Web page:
In other words, Millie and her colleagues were about to overturn a well-established scientific rule—one of the more exciting and important types of scientific discoveries one can make. Just like the landmark 1957 publication led by Chien-Shiung Wu, who overturned a long-accepted particle physics concept known as conservation of parity, upending established science requires a high degree of precision—and confidence in one’s results. Millie and her team had both.
What their data suggested was that the previously accepted placement of entities known as charge carriers within graphite’s electronic structure was actually backward. Charge carriers, which allow energy to flow through a conducting material such as graphite, are essentially just what their name suggests: something that can carry an electric charge. They are also critical for the functioning of electronic devices powered by a flow of energy.
Electrons are a well-known charge carrier; these subatomic bits carry a negative charge as they move around. Another type of charge carrier can be seen when an electron moves from one atom to another within a crystal lattice, creating something of an empty space that also carries a charge—one that’s equal in magnitude to the electron but opposite in charge. In what is essentially a lack of electrons, these positive charge carriers are known as holes.
FIGURE 6.1 In this simplified diagram, electrons (black dots) surround atomic nuclei in a crystal lattice. In some circumstances, electrons can break free from the lattice, leaving an empty spot or hole with a positive charge. Both electrons and holes can move about, affecting electrical conduction within the material.
Millie, Javan, and Schroeder discovered that scientists were using the wrong assignment of holes and electrons within the previously accepted structure of graphite: they found electrons where holes should be and vice versa. “This was pretty crazy,” Millie stated in a 2001 oral history interview. “We found that everything that had been done on the electronic structure of graphite up until that point was reversed.”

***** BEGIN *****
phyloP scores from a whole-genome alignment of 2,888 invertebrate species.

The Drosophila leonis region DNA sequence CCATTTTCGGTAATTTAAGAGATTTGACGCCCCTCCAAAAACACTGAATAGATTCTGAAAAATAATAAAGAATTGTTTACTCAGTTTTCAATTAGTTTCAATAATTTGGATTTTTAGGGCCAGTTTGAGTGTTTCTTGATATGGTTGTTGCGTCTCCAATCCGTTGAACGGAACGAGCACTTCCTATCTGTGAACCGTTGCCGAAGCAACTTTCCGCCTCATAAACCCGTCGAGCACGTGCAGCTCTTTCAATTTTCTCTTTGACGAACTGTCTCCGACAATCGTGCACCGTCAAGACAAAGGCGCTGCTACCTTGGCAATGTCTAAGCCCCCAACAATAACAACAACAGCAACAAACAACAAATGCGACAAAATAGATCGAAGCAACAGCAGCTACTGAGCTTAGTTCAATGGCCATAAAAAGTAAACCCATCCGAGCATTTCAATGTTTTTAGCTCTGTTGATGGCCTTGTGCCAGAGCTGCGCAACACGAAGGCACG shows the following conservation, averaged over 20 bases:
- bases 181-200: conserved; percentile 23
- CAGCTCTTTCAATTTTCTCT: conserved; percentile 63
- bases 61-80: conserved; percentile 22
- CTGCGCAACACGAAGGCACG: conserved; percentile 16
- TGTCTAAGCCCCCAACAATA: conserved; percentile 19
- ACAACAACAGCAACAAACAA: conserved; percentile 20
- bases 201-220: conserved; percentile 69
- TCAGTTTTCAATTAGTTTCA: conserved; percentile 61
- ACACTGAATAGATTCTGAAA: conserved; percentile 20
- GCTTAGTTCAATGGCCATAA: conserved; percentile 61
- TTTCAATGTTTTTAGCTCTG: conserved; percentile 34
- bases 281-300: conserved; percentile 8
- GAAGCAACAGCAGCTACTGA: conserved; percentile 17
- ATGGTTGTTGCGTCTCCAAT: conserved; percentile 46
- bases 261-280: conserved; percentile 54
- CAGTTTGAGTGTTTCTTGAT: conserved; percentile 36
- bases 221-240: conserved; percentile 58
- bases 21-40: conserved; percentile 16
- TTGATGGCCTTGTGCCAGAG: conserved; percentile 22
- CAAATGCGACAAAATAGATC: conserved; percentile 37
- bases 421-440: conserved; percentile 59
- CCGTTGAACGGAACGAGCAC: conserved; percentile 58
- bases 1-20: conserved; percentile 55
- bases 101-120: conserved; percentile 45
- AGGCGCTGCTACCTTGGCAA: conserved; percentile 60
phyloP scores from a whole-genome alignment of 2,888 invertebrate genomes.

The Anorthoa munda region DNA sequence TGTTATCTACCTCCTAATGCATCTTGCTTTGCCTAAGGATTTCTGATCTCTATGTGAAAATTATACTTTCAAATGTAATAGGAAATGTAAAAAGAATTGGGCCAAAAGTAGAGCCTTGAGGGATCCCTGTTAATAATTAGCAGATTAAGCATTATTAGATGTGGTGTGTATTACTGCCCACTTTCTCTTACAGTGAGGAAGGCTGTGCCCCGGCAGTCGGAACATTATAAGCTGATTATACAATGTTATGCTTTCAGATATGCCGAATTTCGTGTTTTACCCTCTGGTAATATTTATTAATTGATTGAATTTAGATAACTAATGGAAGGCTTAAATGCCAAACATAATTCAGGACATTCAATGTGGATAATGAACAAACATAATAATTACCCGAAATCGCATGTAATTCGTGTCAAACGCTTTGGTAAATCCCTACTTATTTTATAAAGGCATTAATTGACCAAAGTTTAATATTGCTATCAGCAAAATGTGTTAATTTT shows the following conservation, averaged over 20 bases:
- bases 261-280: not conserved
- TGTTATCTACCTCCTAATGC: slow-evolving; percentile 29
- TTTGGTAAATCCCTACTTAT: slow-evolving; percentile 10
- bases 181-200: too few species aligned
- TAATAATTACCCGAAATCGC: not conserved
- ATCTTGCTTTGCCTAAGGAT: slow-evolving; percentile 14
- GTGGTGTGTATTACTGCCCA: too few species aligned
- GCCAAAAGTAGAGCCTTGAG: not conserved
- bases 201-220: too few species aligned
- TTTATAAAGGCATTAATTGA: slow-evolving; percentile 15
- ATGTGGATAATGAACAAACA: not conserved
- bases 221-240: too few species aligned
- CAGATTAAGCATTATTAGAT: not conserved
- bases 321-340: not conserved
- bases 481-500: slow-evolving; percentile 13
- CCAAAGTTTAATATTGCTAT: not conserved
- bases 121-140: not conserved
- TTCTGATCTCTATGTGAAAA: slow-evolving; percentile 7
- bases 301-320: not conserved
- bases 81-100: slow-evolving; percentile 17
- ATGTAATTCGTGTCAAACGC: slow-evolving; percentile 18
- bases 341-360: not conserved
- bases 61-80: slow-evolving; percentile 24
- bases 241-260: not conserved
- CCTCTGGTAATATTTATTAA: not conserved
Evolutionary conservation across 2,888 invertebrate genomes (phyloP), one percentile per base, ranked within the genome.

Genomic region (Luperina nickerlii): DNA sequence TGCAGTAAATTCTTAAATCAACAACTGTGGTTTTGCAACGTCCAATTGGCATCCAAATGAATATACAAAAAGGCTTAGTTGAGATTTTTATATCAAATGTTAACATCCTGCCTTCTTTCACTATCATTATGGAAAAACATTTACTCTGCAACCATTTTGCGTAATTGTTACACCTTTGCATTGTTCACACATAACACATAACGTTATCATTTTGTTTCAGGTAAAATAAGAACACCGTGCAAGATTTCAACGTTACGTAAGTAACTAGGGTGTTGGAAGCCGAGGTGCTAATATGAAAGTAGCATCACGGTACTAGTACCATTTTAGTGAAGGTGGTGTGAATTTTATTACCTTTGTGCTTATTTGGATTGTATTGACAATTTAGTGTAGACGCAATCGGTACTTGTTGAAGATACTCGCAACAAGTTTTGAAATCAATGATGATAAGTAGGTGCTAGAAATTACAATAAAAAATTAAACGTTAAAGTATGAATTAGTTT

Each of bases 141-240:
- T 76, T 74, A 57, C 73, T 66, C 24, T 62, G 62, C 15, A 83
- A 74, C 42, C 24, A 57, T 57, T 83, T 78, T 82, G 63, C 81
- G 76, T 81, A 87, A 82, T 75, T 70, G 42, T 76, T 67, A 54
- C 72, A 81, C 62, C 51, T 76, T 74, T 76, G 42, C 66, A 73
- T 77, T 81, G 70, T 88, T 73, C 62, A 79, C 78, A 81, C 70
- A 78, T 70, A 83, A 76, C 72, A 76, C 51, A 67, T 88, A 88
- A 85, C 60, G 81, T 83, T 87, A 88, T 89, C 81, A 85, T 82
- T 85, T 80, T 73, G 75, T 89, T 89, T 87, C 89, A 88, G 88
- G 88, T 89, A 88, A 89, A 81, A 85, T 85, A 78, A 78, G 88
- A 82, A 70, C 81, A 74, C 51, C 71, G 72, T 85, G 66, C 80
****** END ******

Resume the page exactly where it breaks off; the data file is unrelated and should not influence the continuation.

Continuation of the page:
As with many other discoveries overturning conventional wisdom, acceptance of the revelation was not immediate. First, the journal to which Millie and her collaborators submitted their paper originally refused to publish it. In retelling the story, Millie often noted that one of the referees, her friend and colleague Joel McClure, privately revealed himself as a reviewer in hopes of convincing her that she was embarrassingly off-base. “He said,” Millie recalled in a 2001 interview, “‘Millie, you don’t want to publish this. We know where the electrons and holes are; how could you say that they’re backwards?’” But like all good scientists, Millie and her colleagues had checked and rechecked their results numerous times and were confident in their accuracy. And so, Millie thanked McClure and told him they were convinced they were right. “We wanted to publish, and we… would take the risk of ruining our careers,” Millie recounted in 1987.
Giving their colleagues the benefit of the doubt, McClure and the other peer reviewers approved publication of the paper despite conclusions that flew in the face of graphite’s established structure. Then a funny thing happened: bolstered by seeing these conclusions in print, other researchers emerged with previously collected data that made sense only in light of a reversed assignment of electrons and holes. “There was a whole flood of publications that supported our discovery that couldn’t be explained before,” Millie said in 2001.
Today, those who study the electronic structure of graphite do so with the understanding of charge carrier placement gleaned by Millie, Ali Javan, and Paul Schroeder (who ended up with quite a remarkable thesis based on the group’s results). For Millie, who published the work in her first year on the MIT faculty, the experiment quickly solidified her standing as an exceptional Institute researcher. While many of her most noteworthy contributions to science were yet to come, this early discovery was one she would remain proud of for the rest of her life.